I died five hours ago. I can’t see my body, but I know it’s there, hastily buried under a bundle of branches, doused in petrol. I want to tell my date that the air’s too damp, that he’s watched too many movies, and that he’s going to get caught.
He’s panicking, picking up a branch, dropping it, trying to arrange the ground like a dried bouquet. I actually planned my own funeral a few years back after the car crash, and an open pyre was on my list, but it’s too humid.
“Hello, officer,” he mumbles, wringing his hands together as he empties the red plastic container. “I saw smoke in the woods, and—” he shakes his head. “Hello officer,” he starts again, looking around with wild eyes. “A man stole my car and burned a body, that’s why my fingerprints—”
“That won’t work,” I try to say, but he can’t see me. “You should get out of here,” I tell him, and he brings out a lighter. His hands are damp; so are his shoes. The smell of petrol hides the fresh forest air, and I didn’t know until now that ghosts could grin. He crouches down, and I pull him into the flames.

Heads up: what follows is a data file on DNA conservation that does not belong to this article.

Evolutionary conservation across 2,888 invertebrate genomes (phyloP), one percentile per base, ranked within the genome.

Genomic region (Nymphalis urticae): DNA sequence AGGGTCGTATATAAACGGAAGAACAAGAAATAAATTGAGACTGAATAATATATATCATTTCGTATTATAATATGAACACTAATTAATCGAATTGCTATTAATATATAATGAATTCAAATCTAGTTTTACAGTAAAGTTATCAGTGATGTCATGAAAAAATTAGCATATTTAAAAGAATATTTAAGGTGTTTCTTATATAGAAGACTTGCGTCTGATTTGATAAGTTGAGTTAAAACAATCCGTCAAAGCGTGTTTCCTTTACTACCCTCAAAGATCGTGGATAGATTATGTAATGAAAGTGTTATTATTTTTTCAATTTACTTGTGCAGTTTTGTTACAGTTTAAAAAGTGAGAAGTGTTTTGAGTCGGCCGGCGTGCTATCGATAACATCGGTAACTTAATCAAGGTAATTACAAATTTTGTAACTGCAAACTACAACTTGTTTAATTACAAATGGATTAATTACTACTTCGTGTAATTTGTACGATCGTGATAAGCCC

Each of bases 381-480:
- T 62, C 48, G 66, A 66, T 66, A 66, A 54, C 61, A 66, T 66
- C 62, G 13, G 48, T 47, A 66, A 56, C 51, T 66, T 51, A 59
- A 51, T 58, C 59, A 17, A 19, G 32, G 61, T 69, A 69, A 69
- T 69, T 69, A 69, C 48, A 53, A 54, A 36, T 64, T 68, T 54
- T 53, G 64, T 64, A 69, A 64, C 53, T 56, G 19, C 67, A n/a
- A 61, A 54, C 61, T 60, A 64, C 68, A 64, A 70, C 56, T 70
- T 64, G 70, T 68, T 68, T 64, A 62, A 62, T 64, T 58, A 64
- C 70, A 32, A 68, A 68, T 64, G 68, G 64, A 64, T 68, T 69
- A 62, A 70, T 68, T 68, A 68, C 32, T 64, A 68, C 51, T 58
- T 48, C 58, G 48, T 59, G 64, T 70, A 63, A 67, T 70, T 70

Annie Summerlee is a writer living in Catalunya with her girlfriend and three cats. Her writing is inspired by her queerness and disability and tends to lean towards the speculative side of things. She has had work published in Litro, 404 Ink, Jenny, as well as a couple of anthologies in Catalan and Spanish.